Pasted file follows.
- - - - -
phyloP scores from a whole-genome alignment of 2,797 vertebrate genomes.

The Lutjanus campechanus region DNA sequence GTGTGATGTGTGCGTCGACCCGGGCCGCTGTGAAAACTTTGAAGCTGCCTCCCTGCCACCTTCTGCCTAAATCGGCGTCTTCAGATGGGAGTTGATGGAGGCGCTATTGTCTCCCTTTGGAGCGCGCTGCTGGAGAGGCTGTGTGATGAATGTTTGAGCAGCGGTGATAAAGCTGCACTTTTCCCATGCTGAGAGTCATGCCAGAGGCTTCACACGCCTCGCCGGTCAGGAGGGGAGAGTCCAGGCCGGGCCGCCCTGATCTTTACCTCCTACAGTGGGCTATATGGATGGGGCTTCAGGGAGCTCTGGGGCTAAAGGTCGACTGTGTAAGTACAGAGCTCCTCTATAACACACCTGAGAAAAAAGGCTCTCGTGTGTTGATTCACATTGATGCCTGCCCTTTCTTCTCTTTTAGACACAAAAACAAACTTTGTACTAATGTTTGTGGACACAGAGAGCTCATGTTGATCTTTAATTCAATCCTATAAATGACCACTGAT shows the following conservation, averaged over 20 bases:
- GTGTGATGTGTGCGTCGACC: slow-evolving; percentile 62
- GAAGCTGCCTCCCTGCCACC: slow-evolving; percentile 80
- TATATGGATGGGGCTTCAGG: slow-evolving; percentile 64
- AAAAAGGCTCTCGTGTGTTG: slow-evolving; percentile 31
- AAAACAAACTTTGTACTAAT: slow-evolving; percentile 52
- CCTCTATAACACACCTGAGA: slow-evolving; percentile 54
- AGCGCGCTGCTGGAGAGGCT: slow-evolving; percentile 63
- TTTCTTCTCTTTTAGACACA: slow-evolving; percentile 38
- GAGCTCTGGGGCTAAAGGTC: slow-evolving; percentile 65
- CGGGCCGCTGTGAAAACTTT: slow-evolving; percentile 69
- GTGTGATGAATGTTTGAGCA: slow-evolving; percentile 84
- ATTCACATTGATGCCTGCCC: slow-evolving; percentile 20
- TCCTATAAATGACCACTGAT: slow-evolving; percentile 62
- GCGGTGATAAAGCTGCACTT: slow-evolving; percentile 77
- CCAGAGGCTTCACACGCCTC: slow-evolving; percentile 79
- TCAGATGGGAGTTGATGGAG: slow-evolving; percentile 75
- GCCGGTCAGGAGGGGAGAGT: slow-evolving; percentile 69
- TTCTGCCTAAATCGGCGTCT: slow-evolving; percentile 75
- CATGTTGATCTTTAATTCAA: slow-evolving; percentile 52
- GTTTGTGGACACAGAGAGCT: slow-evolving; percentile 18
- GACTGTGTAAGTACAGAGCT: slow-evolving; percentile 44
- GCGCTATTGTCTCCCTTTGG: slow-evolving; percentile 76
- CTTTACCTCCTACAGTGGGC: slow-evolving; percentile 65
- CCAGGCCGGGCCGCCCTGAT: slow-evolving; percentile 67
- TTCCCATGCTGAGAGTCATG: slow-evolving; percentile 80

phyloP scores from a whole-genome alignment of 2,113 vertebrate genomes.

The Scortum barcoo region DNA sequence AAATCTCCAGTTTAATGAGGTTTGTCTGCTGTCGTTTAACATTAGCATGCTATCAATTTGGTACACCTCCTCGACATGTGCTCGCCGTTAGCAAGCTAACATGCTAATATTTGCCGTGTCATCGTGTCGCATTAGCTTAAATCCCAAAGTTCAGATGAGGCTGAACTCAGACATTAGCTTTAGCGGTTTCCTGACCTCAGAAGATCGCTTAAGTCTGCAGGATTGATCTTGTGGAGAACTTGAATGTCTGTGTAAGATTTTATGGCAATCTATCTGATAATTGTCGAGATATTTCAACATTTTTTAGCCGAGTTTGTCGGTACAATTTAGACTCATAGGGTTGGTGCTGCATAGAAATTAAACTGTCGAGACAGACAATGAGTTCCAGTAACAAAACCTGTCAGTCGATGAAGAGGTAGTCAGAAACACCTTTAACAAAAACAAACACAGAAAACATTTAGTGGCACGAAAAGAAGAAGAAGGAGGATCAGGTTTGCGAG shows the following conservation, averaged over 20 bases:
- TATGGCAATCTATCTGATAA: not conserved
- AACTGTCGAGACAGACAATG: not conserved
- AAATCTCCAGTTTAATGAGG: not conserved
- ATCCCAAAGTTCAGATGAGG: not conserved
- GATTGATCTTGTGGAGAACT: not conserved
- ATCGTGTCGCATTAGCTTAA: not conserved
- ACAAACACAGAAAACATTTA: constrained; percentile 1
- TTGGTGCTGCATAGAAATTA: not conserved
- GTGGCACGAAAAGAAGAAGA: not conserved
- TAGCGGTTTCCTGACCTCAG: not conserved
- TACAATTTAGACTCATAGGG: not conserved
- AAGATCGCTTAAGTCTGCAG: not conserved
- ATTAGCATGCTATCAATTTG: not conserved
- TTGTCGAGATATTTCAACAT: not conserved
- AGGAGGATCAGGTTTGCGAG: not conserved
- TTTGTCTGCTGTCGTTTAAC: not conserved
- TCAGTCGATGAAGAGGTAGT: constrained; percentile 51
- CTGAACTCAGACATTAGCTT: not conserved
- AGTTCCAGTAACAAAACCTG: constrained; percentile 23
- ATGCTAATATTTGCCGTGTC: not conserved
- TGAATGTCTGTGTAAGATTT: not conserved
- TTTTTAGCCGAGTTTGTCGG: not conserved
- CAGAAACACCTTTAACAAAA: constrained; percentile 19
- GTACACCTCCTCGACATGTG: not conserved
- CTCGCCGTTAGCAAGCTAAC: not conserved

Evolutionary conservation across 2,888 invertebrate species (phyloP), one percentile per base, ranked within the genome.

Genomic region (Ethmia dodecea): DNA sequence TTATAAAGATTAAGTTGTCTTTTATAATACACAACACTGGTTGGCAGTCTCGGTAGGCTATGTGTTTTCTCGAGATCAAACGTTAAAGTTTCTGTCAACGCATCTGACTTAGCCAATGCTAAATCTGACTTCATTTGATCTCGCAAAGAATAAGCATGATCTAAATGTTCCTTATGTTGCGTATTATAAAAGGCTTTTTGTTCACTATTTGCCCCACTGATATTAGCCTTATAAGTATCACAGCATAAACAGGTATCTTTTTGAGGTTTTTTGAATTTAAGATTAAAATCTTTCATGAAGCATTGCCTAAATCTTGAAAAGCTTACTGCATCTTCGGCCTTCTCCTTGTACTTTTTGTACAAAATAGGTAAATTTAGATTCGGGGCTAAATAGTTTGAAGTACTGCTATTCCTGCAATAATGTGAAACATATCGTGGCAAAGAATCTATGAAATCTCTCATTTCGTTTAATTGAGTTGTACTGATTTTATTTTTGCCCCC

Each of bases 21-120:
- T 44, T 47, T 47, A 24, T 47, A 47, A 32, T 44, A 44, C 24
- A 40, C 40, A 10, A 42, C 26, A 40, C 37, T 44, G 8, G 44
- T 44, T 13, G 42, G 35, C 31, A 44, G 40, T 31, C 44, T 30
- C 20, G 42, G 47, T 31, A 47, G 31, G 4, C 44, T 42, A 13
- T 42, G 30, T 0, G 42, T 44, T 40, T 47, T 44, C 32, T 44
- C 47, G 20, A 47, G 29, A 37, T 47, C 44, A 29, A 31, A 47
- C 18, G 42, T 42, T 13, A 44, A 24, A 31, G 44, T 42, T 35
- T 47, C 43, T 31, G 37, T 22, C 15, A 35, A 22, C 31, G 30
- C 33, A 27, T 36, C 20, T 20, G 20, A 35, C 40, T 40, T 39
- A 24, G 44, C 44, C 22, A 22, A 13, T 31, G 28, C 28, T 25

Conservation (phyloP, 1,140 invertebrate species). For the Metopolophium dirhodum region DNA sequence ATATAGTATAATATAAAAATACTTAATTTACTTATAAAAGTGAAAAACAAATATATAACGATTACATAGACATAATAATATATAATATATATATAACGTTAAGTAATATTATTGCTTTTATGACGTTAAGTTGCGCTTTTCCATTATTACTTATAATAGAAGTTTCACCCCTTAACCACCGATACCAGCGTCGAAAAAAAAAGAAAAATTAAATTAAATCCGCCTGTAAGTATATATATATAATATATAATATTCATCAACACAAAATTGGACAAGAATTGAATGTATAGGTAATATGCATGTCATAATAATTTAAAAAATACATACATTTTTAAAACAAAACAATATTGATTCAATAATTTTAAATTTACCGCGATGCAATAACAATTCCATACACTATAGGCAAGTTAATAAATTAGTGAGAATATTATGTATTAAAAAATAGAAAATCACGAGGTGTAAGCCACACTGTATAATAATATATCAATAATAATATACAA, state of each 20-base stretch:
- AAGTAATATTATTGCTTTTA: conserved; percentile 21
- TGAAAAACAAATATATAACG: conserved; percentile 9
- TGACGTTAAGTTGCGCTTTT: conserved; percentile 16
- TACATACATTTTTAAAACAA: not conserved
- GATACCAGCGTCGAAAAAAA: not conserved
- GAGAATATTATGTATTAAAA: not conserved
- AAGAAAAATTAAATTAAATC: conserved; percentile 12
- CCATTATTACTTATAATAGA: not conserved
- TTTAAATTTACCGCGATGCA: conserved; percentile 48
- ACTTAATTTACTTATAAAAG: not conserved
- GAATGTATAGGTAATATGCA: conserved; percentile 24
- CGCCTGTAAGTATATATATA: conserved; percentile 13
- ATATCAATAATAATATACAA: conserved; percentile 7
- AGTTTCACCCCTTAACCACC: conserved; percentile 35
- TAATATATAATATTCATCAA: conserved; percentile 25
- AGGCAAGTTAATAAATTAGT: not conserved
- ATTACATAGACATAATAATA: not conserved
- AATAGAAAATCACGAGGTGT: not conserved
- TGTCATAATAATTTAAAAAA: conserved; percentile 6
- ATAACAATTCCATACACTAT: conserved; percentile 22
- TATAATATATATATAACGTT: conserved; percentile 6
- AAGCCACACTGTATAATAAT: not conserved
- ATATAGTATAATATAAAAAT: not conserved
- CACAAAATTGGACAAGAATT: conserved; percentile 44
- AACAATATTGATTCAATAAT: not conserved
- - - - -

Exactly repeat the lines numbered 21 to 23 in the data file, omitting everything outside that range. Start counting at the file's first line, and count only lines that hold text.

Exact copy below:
- CATGTTGATCTTTAATTCAA: slow-evolving; percentile 52
- GTTTGTGGACACAGAGAGCT: slow-evolving; percentile 18
- GACTGTGTAAGTACAGAGCT: slow-evolving; percentile 44